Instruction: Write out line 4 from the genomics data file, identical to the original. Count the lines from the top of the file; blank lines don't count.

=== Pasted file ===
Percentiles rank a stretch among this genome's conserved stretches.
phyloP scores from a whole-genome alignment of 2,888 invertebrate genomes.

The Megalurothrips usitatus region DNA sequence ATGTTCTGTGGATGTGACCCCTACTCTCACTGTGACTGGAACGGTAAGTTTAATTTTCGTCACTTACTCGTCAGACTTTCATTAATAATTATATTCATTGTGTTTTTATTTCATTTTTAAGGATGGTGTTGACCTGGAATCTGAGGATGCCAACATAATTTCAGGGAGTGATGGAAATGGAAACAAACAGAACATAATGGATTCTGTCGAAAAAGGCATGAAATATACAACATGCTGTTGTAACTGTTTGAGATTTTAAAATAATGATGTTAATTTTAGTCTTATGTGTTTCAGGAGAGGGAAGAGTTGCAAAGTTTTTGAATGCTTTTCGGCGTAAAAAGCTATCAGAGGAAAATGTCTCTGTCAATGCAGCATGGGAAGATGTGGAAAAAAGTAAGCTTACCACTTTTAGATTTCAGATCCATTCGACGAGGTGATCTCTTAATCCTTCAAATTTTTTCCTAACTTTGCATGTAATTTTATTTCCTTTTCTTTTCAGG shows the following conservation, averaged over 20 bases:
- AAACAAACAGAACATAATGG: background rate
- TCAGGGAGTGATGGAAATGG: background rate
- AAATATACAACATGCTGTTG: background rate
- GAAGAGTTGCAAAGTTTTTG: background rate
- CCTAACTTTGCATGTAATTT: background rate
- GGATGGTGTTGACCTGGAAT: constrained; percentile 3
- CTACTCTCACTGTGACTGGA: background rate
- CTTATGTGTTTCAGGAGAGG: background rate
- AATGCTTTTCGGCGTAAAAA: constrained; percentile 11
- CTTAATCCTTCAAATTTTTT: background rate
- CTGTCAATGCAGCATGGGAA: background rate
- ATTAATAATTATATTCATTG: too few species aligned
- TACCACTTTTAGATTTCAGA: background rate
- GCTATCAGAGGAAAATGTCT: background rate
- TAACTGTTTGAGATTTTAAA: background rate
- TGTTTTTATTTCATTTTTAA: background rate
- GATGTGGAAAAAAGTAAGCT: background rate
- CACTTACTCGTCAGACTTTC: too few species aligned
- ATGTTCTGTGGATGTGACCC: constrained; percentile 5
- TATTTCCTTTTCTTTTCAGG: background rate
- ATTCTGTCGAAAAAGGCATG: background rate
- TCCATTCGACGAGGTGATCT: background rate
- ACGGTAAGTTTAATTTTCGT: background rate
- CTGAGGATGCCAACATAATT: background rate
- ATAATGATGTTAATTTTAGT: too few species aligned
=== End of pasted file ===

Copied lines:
- AAACAAACAGAACATAATGG: background rate